“Instead of getting angry, nurture a deep caring and respect for troublemakers because by creating such trying circumstances they provide us with invaluable opportunities to practice tolerance and patience.” ― Dalai Lama
“She’s amazing,” the nurse practitioner said as she discharged my mother-in-law Virginia from the hospital. “Funny and strong. Her heart is powerful. She looks like she’s 85.” A high complement to a woman who is almost 101.
“She’s sweet and cooperative,” the nurse went on. Virginia? The woman who harassed me for fifty years and chewed out her son because he dared to have cancer? It’s true. She’s become sweet and cooperative the last few years.
I’m still adjusting.
A few days ago at 4 a.m., a woman who delivers newspapers at Virginia’s senior residence saw a bruised hand sticking out of an apartment door. The rest of Virginia’s body was on the floor inside her apartment, wedged against the inside of the door. The woman called 911.
An ambulance crew took Virginia to the hospital before dawn, but didn’t call family (me) or her health aide Tinker even though our phone numbers are plastered all over the apartment. By the time I arrived at the ER, Tinker was there holding Virginia’s hand. “This is my daughter-in-law,” Virginia told a nurse when she saw me. Virginia smiled and pointed at me with a purple finger.
One arm and leg were bruised and swollen. Nothing broken. Even with a walker, she’s survived rough falls for years, so I wasn’t surprised. Her white blood cell count was slightly elevated, so they booked her into the hospital to do more tests.
After one night in the hospital, tests came back clear and her white blood cells were fine. She returned to her senior apartment with round-the-clock health aides plus a visiting nurse and physical therapist.
My son thanked me for being dutiful. Yes, dutiful, although not always cheerful. I don’t want to spend hours in the hospital. I don’t want to manage her finances, her health aides and nurses, the shopping, and the rest. I’m tired of being a caretaker, but what’s the choice?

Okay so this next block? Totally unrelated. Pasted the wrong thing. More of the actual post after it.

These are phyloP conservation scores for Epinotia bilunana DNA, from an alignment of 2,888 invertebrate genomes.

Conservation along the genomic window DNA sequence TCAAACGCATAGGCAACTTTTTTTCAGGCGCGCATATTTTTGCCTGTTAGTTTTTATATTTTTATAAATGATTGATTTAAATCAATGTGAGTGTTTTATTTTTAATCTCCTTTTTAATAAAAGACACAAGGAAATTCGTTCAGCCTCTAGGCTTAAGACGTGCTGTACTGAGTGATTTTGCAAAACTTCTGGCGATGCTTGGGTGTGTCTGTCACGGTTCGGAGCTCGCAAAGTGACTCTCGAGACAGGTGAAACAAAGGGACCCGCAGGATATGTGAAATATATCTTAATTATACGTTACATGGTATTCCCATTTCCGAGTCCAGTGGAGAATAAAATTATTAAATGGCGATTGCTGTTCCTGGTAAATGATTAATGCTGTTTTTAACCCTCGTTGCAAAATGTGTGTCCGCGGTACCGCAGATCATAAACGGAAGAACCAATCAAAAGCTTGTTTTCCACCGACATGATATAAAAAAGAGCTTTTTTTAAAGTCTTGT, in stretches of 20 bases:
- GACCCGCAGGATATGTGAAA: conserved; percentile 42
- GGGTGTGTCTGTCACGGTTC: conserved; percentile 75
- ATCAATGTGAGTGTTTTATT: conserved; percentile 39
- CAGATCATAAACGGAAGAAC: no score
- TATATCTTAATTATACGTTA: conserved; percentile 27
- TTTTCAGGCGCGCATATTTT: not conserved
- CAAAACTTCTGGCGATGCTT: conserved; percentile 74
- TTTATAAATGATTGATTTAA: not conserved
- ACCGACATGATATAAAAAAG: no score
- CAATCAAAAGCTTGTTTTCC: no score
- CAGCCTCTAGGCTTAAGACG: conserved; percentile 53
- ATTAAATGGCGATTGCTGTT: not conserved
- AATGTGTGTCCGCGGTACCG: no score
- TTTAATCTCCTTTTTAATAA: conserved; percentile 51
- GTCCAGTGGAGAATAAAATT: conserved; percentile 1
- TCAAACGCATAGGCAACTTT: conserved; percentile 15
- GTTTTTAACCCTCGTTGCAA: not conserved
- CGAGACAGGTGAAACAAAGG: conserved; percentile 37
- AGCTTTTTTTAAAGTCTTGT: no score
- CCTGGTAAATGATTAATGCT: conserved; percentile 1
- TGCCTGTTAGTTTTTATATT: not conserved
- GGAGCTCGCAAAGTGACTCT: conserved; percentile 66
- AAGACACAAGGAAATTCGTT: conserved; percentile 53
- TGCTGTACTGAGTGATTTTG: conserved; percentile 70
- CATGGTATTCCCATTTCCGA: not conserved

The first time we met in 1966, Virginia sized me up and gave a thumb’s down. By the end of that visit, she screamed Italian profanities, calling me a whore and her son a whore master. He and I lived together. We were in love.
“She’s the wrong girl,” she yelled at her embarrassed son. When Eros fell in love with Psyche, his mama Aphrodite did all she could to keep them apart. The Goddess and the mother both failed.
When outright hostility didn’t drive me away, Virginia unrelentingly criticized my hair, my clothes, my vegetarian cooking, my politics. She was just as hard on Vic, so he and I kept a distance from her, but not from each other.
Her resentment softened when I gave birth to two grandsons, but the truce didn’t last.
When Vic and I helped her move from Florida to Ithaca in 2007, she raged like a caged animal. She knew Vic was dying of cancer. She said she’d rather move to Ithaca to be near us than stay in FL by herself. I expected the move to be difficult, but cursing and raging at your dying son and blaming him for having cancer?
After Vic’s death, the blame shifted back to me. She needed to name the one who had killed her only child. Why didn’t I walk away then? I knew that underneath her defensive rage, she was a shattered mother who loved her only child more than her own life.
About two years ago, as she became (relatively) weak, dependent, and forgetful, her rage faded toward self-pity with occasional red flares.
“You’re so good to me,” she says now. She revised our fifty-year history and deleted her years of anger. It’s harder for me to forget.
Vic didn’t ask me to take care of his mother. His father wanted an abortion, not a baby. Virginia paid the price for Vic when his dad left her with a one-year old, an eighth grade education, and no way to support her kid. World War II saved her by providing a factory job.
I stayed to help her because she sacrificed so much for Vic and she had no one else. Even more I stayed to heal my resentful heart.
Although she depends on me and calls me her dearest friend, I’m not sure how I feel about her. I do know I’m not angry anymore. Just worn out.
Forgiveness is still a miracle, even if I had to wait fifty years.
We’ve all been tested by family. Is there someone who depends on you and resents you? How do you handle it? For other articles about my relationship with Virginia, see Mother-in-Law Blues: Lessons in “Don’t Bite the Hook” or My Lover’s Mama and the Negative Mother Archetype.